German Catholic Church far from poor: 27 dioceses hold an estimated $100 billion worth of assets.

Pope Francis’s decision to suspend Germany’s Bishop Franz-Peter Tebartz-van Elst has brought worldwide attention to the bishop’s lavish spending. But it’s also drawn attention to the special relationship that the Roman Catholic Church has with the German state. Some observers say the fact the church is partially subsidized by Germany’s taxpayers, giving it an estimate net wealth of $100 billion, is the underlying reason for Bishop Tebartz-van Elst’s opulent lifestyle.

Here’s a closer look at why Germany’s Catholic Church is one of the wealthiest branches in the world:

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Editor’s note: The love of money is the root of all evil – not merely having it.  But Jesus warned us that the rich are going to have a tough time getting into heaven. I wonder how that applies to the Catholic Church, exactly? Will God permit the end times church to be looted by the Beast and the Antichrist? That said, today’s German Catholic Church is the envy of many religious institutions, the world over.

Funny that nobody ever thought to reform church finances during Vatican II. Multi-hundreds of billions in cash and other hard assets must not be “pastoral” enough for that obtuse spirit of the world!

Acts 3:1-9

(1) Now Peter and John went up into the temple at the ninth hour of prayer.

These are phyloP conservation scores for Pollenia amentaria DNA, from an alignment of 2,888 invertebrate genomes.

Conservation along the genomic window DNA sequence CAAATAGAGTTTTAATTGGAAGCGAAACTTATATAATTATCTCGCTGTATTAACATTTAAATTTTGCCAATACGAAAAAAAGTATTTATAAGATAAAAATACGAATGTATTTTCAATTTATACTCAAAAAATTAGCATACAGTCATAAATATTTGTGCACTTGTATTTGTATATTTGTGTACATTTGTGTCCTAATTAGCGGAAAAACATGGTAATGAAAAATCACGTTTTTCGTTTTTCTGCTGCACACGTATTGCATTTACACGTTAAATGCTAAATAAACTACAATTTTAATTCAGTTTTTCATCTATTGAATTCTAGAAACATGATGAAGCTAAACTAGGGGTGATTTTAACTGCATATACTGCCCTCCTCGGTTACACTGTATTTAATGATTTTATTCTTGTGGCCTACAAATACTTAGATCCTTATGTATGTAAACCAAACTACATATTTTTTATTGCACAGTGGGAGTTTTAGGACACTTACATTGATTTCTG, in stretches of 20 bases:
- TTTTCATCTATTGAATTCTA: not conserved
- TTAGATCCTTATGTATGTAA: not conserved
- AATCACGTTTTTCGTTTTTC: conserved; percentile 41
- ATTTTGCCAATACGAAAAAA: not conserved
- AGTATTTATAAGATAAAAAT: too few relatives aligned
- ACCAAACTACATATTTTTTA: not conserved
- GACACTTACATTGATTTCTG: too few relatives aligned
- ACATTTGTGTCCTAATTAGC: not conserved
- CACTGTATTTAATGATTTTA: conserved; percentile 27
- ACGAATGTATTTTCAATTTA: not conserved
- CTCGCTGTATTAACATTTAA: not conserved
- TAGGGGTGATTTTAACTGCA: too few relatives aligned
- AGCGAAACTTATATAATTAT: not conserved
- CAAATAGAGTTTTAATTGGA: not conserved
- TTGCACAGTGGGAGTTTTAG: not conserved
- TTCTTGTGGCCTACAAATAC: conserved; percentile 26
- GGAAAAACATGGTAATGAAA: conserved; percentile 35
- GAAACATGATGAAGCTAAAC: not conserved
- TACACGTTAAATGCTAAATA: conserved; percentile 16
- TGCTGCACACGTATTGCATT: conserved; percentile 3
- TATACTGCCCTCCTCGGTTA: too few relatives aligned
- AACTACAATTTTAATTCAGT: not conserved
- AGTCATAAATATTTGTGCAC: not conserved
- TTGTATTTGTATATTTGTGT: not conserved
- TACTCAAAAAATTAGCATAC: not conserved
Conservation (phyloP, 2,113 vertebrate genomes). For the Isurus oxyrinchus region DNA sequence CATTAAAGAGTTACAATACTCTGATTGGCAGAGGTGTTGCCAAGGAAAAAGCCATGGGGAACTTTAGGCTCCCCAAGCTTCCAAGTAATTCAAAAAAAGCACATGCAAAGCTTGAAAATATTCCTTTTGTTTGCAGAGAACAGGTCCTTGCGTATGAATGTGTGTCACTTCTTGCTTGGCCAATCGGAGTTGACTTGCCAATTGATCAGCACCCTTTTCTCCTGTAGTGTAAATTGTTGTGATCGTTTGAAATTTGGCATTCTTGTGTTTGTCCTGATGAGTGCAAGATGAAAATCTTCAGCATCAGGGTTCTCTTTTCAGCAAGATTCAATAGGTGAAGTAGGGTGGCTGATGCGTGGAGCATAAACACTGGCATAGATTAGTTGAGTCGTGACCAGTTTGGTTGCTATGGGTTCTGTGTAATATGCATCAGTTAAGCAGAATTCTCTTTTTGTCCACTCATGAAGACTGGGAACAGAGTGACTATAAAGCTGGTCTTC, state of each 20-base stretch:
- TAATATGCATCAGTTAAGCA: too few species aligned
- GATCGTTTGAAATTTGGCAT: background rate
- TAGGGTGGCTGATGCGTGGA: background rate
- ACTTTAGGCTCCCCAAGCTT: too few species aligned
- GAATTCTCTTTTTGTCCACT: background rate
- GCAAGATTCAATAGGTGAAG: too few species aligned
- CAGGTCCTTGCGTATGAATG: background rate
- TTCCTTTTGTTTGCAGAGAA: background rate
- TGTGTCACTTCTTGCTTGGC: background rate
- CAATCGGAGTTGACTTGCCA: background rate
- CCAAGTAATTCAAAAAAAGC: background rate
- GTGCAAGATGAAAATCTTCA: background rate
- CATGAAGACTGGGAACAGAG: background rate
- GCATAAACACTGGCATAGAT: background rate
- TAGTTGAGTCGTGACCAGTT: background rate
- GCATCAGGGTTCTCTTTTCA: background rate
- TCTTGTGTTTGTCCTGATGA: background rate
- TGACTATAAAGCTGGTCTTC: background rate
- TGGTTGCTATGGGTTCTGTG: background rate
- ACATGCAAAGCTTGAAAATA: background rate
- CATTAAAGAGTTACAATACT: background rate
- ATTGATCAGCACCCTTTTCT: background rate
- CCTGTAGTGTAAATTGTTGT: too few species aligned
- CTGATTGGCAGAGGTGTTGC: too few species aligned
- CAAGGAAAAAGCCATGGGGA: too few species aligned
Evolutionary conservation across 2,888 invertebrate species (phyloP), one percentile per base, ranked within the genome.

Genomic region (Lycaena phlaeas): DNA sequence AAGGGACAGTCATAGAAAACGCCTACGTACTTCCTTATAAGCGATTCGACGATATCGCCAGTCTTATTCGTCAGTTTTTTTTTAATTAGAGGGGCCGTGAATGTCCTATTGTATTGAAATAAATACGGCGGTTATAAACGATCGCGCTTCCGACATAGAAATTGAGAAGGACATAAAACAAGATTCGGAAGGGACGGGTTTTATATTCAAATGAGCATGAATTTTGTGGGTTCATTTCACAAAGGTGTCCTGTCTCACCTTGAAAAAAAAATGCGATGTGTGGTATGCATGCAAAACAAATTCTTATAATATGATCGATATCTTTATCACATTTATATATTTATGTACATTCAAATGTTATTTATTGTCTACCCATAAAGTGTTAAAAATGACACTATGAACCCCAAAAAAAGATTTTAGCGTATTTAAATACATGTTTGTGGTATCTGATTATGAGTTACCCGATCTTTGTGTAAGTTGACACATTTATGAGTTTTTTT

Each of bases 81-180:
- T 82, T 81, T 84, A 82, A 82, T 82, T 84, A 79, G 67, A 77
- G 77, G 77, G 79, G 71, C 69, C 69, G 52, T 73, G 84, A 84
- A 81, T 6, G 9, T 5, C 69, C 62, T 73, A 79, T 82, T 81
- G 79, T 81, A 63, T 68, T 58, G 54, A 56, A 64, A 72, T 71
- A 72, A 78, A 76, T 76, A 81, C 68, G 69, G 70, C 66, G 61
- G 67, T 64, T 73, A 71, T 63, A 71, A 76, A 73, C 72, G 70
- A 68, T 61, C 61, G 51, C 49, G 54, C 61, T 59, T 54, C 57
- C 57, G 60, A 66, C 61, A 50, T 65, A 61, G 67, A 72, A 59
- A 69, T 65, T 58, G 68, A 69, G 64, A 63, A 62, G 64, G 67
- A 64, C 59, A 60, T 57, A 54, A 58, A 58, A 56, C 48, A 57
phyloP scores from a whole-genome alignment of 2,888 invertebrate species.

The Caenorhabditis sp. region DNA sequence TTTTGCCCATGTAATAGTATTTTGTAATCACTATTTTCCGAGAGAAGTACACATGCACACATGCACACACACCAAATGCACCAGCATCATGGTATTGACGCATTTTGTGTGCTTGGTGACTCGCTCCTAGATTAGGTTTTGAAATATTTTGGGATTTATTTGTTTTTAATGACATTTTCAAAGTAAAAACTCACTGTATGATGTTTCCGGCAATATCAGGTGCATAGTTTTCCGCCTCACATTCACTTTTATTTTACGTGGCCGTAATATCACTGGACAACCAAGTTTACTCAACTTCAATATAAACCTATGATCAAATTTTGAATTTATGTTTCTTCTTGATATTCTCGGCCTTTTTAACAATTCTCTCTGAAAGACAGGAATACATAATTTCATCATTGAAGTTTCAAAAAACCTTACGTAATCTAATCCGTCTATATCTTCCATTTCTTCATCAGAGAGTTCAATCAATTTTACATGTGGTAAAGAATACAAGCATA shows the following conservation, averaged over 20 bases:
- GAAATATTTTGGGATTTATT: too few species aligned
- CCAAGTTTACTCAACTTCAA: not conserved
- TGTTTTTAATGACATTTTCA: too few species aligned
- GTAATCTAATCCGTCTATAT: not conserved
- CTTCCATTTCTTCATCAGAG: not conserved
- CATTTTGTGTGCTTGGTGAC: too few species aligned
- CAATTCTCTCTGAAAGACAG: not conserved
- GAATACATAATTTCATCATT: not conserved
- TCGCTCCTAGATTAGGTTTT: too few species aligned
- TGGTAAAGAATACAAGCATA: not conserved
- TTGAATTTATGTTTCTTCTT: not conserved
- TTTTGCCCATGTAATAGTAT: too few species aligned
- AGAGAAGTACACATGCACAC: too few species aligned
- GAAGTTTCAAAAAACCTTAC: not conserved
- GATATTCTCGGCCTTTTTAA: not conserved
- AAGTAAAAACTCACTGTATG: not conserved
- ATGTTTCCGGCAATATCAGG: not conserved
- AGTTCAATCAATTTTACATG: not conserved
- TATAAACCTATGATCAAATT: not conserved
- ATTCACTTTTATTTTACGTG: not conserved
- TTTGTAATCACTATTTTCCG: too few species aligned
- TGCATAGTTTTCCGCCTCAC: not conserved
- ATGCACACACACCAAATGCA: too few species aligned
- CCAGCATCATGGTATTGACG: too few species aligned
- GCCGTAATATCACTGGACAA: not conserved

(2) And a certain man who was lame from his mother’s womb was carried: whom they laid every day at the gate of the temple, which is called Beautiful, that he might ask alms of them that went into the temple.
(3) He, when he had seen Peter and John, about to go into the temple, asked to receive an alms.
(4) But Peter with John, fastening his eyes upon him, said: Look upon us.
(5) But he looked earnestly upon them, hoping that he should receive something of them.
(6) But Peter said: Silver and gold I have none; but what I have, I give thee. In the name of Jesus Christ of Nazareth, arise and walk.
(7) And taking him by the right hand, he lifted him up: and forthwith his feet and soles received strength.
(8) And he leaping up, stood and walked and went in with them into the temple, walking and leaping and praising God.
(9) And all the people saw him walking and praising God.

No money … No Jesus!

The German Catholic bishops have announced that any Catholic who formally withdraws from the Church, by announcing a decision not to pay the “church tax,” will not be allowed the receive the sacraments or hold office in the Church.

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Editor’s note: I wonder if anyone ran this plan past Colonel Klink?